CHIHUAHUAS FOR CHANGE

Magic Margot Shoebox is a collection point for all that I hold dear - and that's a lot. My recent inspiration is Don Floyd's new blog thecaptainandthomasine.

The original title of my blog "Chihuahuas for Change" popped into my head two years ago when I was looking for a place to "store" all the information I accumulated on Sarah Palin. I've since dumped that information as others have done a far better job researching and accumulating.


Life is about change and since I have darling Libby the chihuahua the title seems to still be fresh.

KINDNESS

One can pay back the loan of gold, but one dies forever in debt to those who are kind.

"Nullius in verba" Take no one's word for it.
Do your own research.

Success if going from one failure to the next with enthusiasm. Winston Churchill

tracking

Tracking

SHOEBOX


I told you this is a shoebox and we all know that we simply put stuff into a shoebox in no particular order. That's how things are going to appear here. When something whaps me over the head you will be the first to know.

Right now, I want to tell you about my favorite blog in the whole wide world - Margaret and Helen. Hope you go read their post called "I can see November" - while there note their statistics. A grandson set this site up and it's been around the world several times. Margaret and Helen have been friends for over sixty years and counting.

http://margaretandhelen.wordpress.com/

Don Floyd and I have been friends for more than thirty years and counting. We first became pen pals in the late 70's. We are cousins and share a passion for genealogy. My major project this year was helping Don get his book "The Captain and Thomasine" published. Will give you more details in later post.

Wednesday, May 4, 2011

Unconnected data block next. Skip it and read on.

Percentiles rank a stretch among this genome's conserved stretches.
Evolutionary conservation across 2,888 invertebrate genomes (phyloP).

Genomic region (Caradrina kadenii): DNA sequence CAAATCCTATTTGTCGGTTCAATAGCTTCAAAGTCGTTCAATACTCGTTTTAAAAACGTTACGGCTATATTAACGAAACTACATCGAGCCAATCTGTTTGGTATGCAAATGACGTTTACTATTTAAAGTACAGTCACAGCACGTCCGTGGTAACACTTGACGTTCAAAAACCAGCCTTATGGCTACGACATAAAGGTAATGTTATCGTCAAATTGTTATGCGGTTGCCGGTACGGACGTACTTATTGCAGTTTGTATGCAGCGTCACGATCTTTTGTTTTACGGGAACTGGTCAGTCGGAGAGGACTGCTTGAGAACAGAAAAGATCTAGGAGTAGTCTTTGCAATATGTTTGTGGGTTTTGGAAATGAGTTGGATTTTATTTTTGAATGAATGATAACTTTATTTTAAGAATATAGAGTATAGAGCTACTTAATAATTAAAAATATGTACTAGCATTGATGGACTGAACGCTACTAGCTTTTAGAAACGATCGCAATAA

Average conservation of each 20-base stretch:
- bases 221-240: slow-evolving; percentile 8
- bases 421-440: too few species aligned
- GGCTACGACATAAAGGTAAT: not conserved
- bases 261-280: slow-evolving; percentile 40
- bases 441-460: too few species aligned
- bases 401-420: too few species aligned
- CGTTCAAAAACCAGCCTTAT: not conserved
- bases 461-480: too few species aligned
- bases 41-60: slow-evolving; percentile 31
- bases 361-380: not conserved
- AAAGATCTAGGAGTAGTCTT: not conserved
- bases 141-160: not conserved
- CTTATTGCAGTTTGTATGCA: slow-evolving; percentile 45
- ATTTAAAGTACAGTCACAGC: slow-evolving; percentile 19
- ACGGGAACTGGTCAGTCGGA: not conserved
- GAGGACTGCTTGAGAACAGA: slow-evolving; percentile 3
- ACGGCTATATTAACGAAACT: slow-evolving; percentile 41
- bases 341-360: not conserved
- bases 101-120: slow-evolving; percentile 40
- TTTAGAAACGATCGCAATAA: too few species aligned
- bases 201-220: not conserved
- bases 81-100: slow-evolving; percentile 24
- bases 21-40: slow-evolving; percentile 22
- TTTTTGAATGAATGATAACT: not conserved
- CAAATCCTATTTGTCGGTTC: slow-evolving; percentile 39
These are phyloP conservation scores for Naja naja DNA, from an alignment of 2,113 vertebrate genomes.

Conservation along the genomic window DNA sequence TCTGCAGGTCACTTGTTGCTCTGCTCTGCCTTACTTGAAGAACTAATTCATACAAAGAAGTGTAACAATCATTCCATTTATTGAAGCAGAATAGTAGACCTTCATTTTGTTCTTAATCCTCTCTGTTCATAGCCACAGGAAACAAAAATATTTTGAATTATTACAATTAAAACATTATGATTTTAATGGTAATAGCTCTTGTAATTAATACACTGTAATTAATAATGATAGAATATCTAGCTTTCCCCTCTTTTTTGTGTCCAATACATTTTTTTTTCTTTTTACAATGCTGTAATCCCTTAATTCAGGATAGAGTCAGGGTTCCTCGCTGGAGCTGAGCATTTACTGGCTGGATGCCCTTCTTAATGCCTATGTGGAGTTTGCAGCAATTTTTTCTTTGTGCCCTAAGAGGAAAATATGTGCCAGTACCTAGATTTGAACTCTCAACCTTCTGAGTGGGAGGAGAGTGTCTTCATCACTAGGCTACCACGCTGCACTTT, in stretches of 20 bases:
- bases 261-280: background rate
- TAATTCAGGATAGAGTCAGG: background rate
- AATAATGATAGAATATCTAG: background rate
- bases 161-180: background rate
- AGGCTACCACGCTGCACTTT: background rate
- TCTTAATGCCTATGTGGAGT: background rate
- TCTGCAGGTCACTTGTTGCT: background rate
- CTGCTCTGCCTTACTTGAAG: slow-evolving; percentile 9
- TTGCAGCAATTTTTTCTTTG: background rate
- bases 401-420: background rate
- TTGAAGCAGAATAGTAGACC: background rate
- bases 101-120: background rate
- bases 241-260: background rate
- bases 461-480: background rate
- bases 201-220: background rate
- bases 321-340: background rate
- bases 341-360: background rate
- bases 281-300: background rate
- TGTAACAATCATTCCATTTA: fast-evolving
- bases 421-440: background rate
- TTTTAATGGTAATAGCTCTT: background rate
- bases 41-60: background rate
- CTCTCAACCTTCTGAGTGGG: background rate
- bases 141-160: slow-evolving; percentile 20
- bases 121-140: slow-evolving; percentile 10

February 12, 1999 The future will know the true meaning of this day with all its anomolies and allegories. Steve and I flew to Washington this morning and landed at BWI airport under the most turbulent air conditions we’ve ever experienced. The plane seemed to take an extraordinary time to find the airport and complete the descent. During the entire time it shook, wavered and dipped. Everyone was outwardly clam, but a huge unspoken sign of relief was palpable when the wheels finally rolled on the landing strip. An otherwise smooth flight from Tampa concluded with a theme-park thrill ride. Approaching Washington from the Baltimore Washington Parkway flooded my senses with memories of how delightful it could be on a bright “spring-like” February day. We rode with interesting folks among whom were the Peterman’s who announced that their son was a St. Petersburg city Council member. They were coming from Ft. Lauderdale to Howard University probably for some sort of Black History event. We chatted our way through the north east section of Washington past Howard University, Catholic University and the Shrine of the Immaculate Conception. Between chats we listed on the radio to the two roll call votes for the impeachment of Bill Clinton. Our driver seemed to have some sort of ‘bet” going on the vote’s outcome for he mentally kept score and verbalized his delight when several of the congressmen changed their vote. The van reached the Peterman’s hotel just as the final tally was being taken on the first article of impeachment (the vote followed the cold reading of the charges against William Jefferson Clinton), and pulling under the portico caused static that blocked out the final announcement of the actual count. Mr. Van Driver returned from helping the Peterman’s with their luggage to inquire about the final ‘score”, and was disappointed to learn that we had not heard it. (Perhaps his rapt attention to the proceedings explain why he earlier failed to listen to the Peterman’s destination and took us first to Howard University rather than their hotel; but then this is Washington., D.C.) The second roll call reached its conclusion at exactly the moment the van carrying Steve and me approached the northern most foot of Capitol Hill. The surreality of the event and the moment will stay with us in the same way as the memory of where we were when we heard Kennedy had been shot. I said to Steve, “Just think, we could walk right up there and be in the gallery for this very moment.” We turned right at the foot of Capitol Hill and followed Constitution Avenue toward the FDIC building just one block west of the White House. Our route followed exactly the path of Inaugural Parades every four years and caused a vision of Hillary and Bill Clinton walking for a portion of their first parade six years ago to flash into my mind on this balmy bright February noontime. The van driver dropped Steve off at the FDIC as the surreality of the day continued. Suddenly I realized we were at a place that had changed so little since the first day he entered in 1964 as an FDIC employee. Its been thirty five years, and our life story seemed sucked into this one tiny block of the universe. As I watched Steve cross 17th street I remembered viewing the Fourth of July fireworks from the FDIC balcony, waiting in the car at 17th and New York to pick Steve up from work and watching the “stabile” art work displayed on the outside corner of the Corcoran Gallery of Art (in fact, I even sketched this “stabile” once during a wait, and later this weekend would discover it installed at the Hirshhorn Sculpture Museum). The more things change the more they stay the same. Washington is remarkably the same as it was when I was growing up. Many buildings look better as a result of cleaning, and attention to making the public spaces friendly. The Department of the Interior remains on the park filled with magnolia soulangiana, and I half thought I might see my father come out its north door as we pass it on our way to the Theodore Roosevelt Bridge going to Virginia. From the bridge I see below us was the formerly serene “Roosevelt Island” formerly known as “Analostin” Island, and known even earlier as an assortment of other names by the various Indians and white settlers who once called the island home. It remains a small oasis of some calm in a vibrating town, but is no longer an island. The super-ugly Roosevelt Bridge lodged one of its supports right in the middle of the lovely natural swamp more than thirty years ago, and forever removed the unique tranquil sense of being on an exotic island that I remembered from childhood when getting to the island meant taking a boat or canoe. Today the island is accessible by a footbridge on the western side allowing visitors to walk to the Theodore Roosevelt monument a forest of upright stele that replace the thick forest of trees. Does anyone but me remember the place as it once was? So recently it was a archetypical forest of large hardwood trees interspersed with vine entangled foundations of former dwellings that rose mysteriously from the shade like the ancient temples of the far east. Once a visit to Roosevelt Island was like a trip to a foreign land. The quiet amidst the city, the call of birds and rustle of leaves and sense of being alone were exceptional feelings. No summer was complete without a walk on the paths followed by a picnic beside the water. Home for this “President’s Day” weekend was “The Virginian” Now, there is a place full of memories! It has been a hub of our lives for more than thirty-five years, and remains mostly unchanged, and is like coming home to Washington for it is so familiar. There is an enormous sense of completeness in our being here at the beginning of the closing of the Garrett case, but that’s a story in itself. Its only one in the afternoon, but already a full lifetime has flashed in front of my eyes. This is Abraham Lincoln’s Birthday now called “President’s Day and celebrated on February 15th along with George Washington’s Birthday formerly known as February 22nd. In times past both were separate Federal Holidays most welcome in a dreary month. Now they are combined and have lost their flavor and become the generic “President’s Day”. Today hearing the impeachment vote brings a whole new meaning to the very bland and generic “President’s” day. Clinton’s actions and predicament certainly put more “spice” into the day than anyone could possibly imagine. What would we expect? Its Washington! My goal for the afternoon was the National Gallery of Art. The day was warm and sunny, but nevertheless, I grabbed the umbrella I’d bought for four dollars last October at the Istanbul market and slung it over my shoulder. Perhaps I wouldn’t need it for rain on this gloreous day , but then again, if I needed a weapon to defend myself it might come in handy. As I stood on the metro platform waiting for the train to downtown I heard very loud ranting and raving from a semi-street person, and nuzzled my “weapon” securely under my arm. I still clutched it closely as I emerged into the bright sunlight of Independence Ave. A mistake in choosing subway stations brought me up above ground right at the very old Smithsonian Institute Arts and Industry building once the home of the 1876 Centennial exhibit, and a short walk along and across the Mall toward the Capital and the Art Gallery. This walk was meant to be. The voting events of only two hours previous combined with the view of the Capitol in one direction and in the opposite direction, the Washington Monument in the traction of scaffolding brushed a sweep of history through my mind. The whole of the American experience was present in one moment and I was swallowed up in the experience. How fortunate I felt to have been born a Washingtonian and to have the experience of the city when it was my back yard. The rotunda of the National Gallery of Art is one of the most stupendous places I’ve experienced. It ranks right up there with the Parthenon – smaller, but in better condition. To me it is second only to the main hall of the east building of the National Gallery which is my favorite place on earth. Suddenly I was in the midst of both on this incredible day. The east building opened in 1978 just at the time my father died, and I remember coming to visit it as a break from his funeral weekend and all the necessary details of settling of his estate. He died on June 14th. The Sunday following his death we attended Mass at the Shrine of the Immaculate Conception then visited the National Gallery to see the Treasures of Dresden exhibit and have lunch in the wonderful upstairs restaurant. The building has changed very little and I still enjoy its Zen-like serenity with the super enormous Calder mobile silently swimming in the air currents. No cathedral or church has ever left me with the pure serenity that I feel in this building. Is it the shape, the light, the art? Three hours passed in bliss until I surfaced at the coat check in the west building to find that the weather was half way through its 180 degree turn. As Maureen Dowd says in her column we went from Midsummer’s Night Dream to King Lear in one afternoon. Outside the fierce cold wind of a February front scoured the Mall that had only recently been a springtime park. Rain came in horizontally in floods and cold buckets.. The weather was a mirror of the past year. One moment things are well, and then they change and blow and turn cold. I found a taxi to the FDIC and huddled on a bench in the lobby hoping to catch Steve as he left his meeting; Another flashback to when the FDIC building was new and shiny and sophisticated. Now it looks dowdy and neglected with a once shining floor dull and dusty. A bored guard sits in the corner just past beeping security gates. Is he here to fend off any malcontent banker who might storm in with a bomb to put the pace out of its misery? The old glamour and majesty of the foyer has disappeared, and we are in just another government building. I watch the employees leave the elevators on their way to the parking garage. They are dull looking robots who plaintively cry out to one another “have a good weekend” as they slip away for the “President’s Day “ federal holiday. By and by a lady wearing a walking foot cast and casual clothes comes and escorts me to the third floor, and deposits me in a wing chair in the upper elevator lobby. Perfect viewing from this position so I fade into the upolstery to watch different versions of the same dull people do their time until they can leave for the weekend. These inmates serve a lifetime sentence here paying homage and offering sacrifice to the goddess “Regulation” with no knowledge of the outside world. Not one of them has ever had to take a business risk or worry much about the consequence of their actions. They minister to their goddess and play petty political charades and pass their lives in rapt contemplation of the rules. I fully realize how fortunate Steve and I are to be on the other side now. We escaped. The trip “over the wall” produced scars and hurts, but we are truly free, and live a life full of fresh air. We’ve succeeded on our own merits, and by our own will and intelligence. Blessed is the fact that we can proclaim the cracks we see in the visage of her majesty “Regulation”. The night is as raw, cold and windy as the day was sunny warm and balmy. Like drowning city rats we scurry to the Farragut Square Metro Station right in the shadow of my childhood. Only steps away was the Farragut Medical building, home of my childhood dentist, across the park from my optometrist where I spent hours waiting for the dilation drops in my eyes to take effect, and just down the block from Louis Hairstylist home of the $5.00 permanent, and only two blocks from 1710 H. St. former home of Travelers Insurance company and my very first job. Washington ir really a small town. We are hungry, but the weather is too bad to search for a restaurant. We are forced to take shelter in the train to Roslyn. The best we can do is a Chinese restaurant at the Roslyn Metro station. What a day President’s Day February 12 1999 has been. Born in sunny Florida, it became a toddler in a stormy airplane descent, then matured into a dream afternoon, and expired after a stormy encounter with a cold front. A day such as this is one to remember forever. It was full of allegories of all descriptions, and I was so full of delight at our being a part of the city again.